The NHS may recommend cognitive behavioural therapy (CBT), graded exercise therapy, or patients may be prescribed medication such as painkillers, sleeping tablets, or antidepressants. However, people withCFS are often more sensitive to the side effects of these drugs.

How can herbal medicine help? It’s important that I remember that in the same way that CFS patients may be more sensitive to drugs, foods, smells etc, they could be more sensitive to herbs than the previous patient I saw. So lower doses are often used, gradually working up. I also look quite deeply into diet as sometimes CFS is aggravated by food intolerances. Herbally, it’s also important not to just prescribe herbs to “give more energy” when there is nowhere to get that energy from…as another herbalist once said it’s like “writing cheques your body can’t cash”. Instead we work slowly and gradually on building energy reserves. Different symptoms can be looked at such as insomnia, low mood, brain fog and so on, depending on what the patient wants to concentrate on. Please feel free to get in contact if you’d like to discuss further with me.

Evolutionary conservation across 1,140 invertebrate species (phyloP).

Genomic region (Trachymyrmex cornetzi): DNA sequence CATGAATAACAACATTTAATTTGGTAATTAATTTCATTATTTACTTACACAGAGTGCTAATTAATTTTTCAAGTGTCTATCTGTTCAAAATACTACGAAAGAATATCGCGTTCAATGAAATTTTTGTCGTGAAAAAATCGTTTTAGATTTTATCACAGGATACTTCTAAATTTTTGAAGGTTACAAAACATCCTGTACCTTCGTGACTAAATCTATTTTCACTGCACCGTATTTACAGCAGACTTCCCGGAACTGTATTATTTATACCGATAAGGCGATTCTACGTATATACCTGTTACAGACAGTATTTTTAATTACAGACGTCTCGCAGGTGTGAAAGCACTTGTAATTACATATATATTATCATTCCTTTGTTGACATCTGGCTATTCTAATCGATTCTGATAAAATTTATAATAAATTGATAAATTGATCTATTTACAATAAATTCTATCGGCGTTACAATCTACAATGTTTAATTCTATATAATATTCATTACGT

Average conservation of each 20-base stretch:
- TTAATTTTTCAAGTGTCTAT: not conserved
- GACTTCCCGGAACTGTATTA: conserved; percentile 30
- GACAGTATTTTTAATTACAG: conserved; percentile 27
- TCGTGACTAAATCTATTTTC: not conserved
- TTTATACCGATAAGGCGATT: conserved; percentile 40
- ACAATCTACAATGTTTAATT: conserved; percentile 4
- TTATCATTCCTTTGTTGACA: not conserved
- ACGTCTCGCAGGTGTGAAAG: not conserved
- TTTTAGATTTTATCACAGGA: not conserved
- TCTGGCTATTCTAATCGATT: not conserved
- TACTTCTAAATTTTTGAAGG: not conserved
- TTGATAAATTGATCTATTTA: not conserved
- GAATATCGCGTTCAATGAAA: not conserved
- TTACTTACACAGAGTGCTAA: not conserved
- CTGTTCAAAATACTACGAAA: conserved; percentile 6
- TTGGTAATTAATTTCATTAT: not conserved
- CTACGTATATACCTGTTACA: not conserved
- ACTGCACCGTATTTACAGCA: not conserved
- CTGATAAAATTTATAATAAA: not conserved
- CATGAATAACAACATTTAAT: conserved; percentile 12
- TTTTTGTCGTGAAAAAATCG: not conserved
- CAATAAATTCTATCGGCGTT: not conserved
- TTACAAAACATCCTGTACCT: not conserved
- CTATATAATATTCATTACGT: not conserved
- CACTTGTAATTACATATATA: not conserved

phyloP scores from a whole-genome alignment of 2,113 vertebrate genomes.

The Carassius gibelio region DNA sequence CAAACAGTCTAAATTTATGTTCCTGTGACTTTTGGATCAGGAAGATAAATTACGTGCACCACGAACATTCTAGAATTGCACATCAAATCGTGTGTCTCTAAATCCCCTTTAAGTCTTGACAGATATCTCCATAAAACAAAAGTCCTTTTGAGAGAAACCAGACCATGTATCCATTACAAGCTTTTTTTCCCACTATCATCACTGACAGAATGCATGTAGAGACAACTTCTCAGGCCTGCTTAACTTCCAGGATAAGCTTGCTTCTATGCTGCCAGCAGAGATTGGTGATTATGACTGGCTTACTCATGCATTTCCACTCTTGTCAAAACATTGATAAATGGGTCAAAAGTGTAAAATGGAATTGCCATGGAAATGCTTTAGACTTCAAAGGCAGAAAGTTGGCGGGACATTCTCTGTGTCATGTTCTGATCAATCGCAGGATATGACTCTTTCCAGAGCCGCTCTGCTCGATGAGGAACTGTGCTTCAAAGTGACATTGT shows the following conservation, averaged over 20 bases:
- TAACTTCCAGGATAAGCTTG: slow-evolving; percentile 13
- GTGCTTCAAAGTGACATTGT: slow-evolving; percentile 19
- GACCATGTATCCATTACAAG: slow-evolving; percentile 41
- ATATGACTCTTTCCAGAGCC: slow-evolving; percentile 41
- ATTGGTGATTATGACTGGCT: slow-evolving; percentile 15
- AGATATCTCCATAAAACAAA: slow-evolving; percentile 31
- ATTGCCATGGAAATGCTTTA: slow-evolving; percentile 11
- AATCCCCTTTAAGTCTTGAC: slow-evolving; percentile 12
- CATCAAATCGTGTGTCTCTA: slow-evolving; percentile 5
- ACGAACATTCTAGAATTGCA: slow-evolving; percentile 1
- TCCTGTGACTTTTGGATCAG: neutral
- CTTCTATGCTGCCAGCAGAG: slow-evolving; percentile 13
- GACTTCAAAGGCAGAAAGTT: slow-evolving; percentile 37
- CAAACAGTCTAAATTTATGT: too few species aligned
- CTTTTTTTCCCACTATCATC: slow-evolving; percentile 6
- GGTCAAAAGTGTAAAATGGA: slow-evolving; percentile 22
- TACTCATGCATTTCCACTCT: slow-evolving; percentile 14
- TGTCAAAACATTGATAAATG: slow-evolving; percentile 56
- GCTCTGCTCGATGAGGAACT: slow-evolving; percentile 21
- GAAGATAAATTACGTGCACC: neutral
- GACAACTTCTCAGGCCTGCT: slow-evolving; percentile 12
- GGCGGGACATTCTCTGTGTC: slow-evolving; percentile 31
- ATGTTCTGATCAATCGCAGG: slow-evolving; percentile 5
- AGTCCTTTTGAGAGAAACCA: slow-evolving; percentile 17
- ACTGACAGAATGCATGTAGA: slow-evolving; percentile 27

Do your gums often bleed when you brush your teeth, or are they sore and red rather than a nice healthy pink colour? Around a third of us have gum disease and it’s easy just to ignore it, but did you read the recent news that researchers have found that a key cause of Alzheimer’s disease is a bacterium found in gum disease? While it’s fantastic news that they’ve made this breakthrough, it’s scary stuff. The good news is that gum disease is preventable. So what can we do about it? I’m going to discuss dental hygiene, what to do if you already do everything by the book, and how to cope if you’re terrified of seeing a dentist.

Do your gums often bleed when you brush your teeth, or are they sore and red rather than a nice healthy pink colour? Around a third of us have gum disease and it’s easy just to ignore it, but did you read the recent news that researchers have found that a key cause of Alzheimer’s disease is a bacterium found in gum disease? While it’s fantastic news that they’ve made this breakthrough, it’s scary stuff. The good news is that gum disease is preventable. So what can we do about it? I’m going to discuss dental hygiene, what to do if you already do everything by the book, and how to cope if you’re terrified of seeing a dentist.